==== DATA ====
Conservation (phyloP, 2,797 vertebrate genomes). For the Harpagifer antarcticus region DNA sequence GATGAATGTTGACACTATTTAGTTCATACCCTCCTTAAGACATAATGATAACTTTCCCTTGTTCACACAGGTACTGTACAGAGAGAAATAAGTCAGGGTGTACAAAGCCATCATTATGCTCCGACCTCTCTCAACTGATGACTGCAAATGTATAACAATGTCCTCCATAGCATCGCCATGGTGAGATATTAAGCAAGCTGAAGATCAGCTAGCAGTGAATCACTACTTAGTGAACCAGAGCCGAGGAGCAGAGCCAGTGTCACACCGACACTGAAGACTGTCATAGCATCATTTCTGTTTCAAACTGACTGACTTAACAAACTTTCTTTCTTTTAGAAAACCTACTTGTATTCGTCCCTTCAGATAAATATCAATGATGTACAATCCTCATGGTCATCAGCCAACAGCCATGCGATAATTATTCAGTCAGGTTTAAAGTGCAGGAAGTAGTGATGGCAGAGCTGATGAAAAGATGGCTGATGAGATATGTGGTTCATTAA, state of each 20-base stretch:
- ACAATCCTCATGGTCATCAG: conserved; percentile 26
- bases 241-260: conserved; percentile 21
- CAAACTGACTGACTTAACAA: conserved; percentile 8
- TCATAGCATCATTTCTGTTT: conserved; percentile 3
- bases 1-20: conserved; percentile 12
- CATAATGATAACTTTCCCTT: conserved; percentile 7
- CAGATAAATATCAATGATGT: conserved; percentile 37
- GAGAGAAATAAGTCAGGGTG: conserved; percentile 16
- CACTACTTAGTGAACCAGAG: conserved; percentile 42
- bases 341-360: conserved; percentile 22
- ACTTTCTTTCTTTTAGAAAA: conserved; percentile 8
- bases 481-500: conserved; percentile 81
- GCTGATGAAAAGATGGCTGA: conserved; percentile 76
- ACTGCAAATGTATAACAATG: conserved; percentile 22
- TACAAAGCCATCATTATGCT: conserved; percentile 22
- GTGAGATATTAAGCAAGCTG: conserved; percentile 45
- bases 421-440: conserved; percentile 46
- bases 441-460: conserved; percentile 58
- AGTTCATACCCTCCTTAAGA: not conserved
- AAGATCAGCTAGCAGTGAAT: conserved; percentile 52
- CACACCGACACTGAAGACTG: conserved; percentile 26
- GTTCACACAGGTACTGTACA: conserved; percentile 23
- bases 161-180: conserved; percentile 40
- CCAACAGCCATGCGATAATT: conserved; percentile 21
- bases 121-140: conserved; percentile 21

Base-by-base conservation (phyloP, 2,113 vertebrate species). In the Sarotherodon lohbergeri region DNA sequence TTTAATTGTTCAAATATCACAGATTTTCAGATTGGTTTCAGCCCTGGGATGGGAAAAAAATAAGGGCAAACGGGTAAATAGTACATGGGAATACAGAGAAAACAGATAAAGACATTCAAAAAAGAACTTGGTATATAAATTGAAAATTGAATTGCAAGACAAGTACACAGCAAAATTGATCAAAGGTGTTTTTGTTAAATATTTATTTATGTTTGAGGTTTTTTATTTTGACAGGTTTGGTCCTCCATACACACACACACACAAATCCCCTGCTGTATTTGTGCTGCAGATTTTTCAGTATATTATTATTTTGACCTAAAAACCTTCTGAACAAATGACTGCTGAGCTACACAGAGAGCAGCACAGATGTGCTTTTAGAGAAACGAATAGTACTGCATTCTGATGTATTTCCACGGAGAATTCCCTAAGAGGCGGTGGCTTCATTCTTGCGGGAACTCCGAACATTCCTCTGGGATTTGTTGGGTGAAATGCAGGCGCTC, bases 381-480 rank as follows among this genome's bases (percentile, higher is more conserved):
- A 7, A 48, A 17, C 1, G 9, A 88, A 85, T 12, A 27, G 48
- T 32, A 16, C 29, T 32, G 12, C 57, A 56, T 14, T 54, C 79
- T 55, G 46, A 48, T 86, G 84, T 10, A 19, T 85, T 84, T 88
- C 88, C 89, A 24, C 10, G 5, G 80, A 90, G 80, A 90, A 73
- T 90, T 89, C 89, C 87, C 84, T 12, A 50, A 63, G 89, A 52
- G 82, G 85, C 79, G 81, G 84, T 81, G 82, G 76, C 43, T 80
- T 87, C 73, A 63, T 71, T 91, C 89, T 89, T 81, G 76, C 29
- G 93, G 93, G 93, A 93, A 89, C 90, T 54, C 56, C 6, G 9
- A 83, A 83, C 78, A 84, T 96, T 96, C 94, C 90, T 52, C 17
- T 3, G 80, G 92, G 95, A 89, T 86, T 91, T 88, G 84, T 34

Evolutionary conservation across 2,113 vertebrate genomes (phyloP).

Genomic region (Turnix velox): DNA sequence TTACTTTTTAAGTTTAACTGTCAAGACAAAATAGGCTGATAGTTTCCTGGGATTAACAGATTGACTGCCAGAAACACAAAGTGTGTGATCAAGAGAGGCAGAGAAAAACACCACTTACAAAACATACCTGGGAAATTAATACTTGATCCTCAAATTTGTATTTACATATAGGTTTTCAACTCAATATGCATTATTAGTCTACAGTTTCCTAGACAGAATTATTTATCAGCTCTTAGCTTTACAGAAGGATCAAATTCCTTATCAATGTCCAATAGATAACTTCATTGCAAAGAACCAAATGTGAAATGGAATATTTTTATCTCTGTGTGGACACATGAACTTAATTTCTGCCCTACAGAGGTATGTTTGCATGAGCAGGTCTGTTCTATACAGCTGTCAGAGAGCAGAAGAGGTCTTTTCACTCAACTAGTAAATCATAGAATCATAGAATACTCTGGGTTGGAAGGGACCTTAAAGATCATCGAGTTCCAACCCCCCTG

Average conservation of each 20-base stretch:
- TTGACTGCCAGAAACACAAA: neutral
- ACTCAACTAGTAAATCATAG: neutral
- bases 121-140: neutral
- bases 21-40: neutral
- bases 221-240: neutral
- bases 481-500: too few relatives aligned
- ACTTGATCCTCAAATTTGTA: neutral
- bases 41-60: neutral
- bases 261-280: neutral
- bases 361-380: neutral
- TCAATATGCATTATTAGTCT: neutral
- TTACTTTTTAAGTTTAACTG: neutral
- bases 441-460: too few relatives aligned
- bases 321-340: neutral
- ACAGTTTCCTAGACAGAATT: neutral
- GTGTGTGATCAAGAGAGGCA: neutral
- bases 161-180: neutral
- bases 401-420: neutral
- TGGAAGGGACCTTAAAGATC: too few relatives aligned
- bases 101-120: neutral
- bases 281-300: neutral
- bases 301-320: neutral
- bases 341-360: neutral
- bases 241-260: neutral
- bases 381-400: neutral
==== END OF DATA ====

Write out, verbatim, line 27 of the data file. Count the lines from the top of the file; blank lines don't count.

Base-by-base conservation (phyloP, 2,113 vertebrate species). In the Sarotherodon lohbergeri region DNA sequence TTTAATTGTTCAAATATCACAGATTTTCAGATTGGTTTCAGCCCTGGGATGGGAAAAAAATAAGGGCAAACGGGTAAATAGTACATGGGAATACAGAGAAAACAGATAAAGACATTCAAAAAAGAACTTGGTATATAAATTGAAAATTGAATTGCAAGACAAGTACACAGCAAAATTGATCAAAGGTGTTTTTGTTAAATATTTATTTATGTTTGAGGTTTTTTATTTTGACAGGTTTGGTCCTCCATACACACACACACACAAATCCCCTGCTGTATTTGTGCTGCAGATTTTTCAGTATATTATTATTTTGACCTAAAAACCTTCTGAACAAATGACTGCTGAGCTACACAGAGAGCAGCACAGATGTGCTTTTAGAGAAACGAATAGTACTGCATTCTGATGTATTTCCACGGAGAATTCCCTAAGAGGCGGTGGCTTCATTCTTGCGGGAACTCCGAACATTCCTCTGGGATTTGTTGGGTGAAATGCAGGCGCTC, bases 381-480 rank as follows among this genome's bases (percentile, higher is more conserved):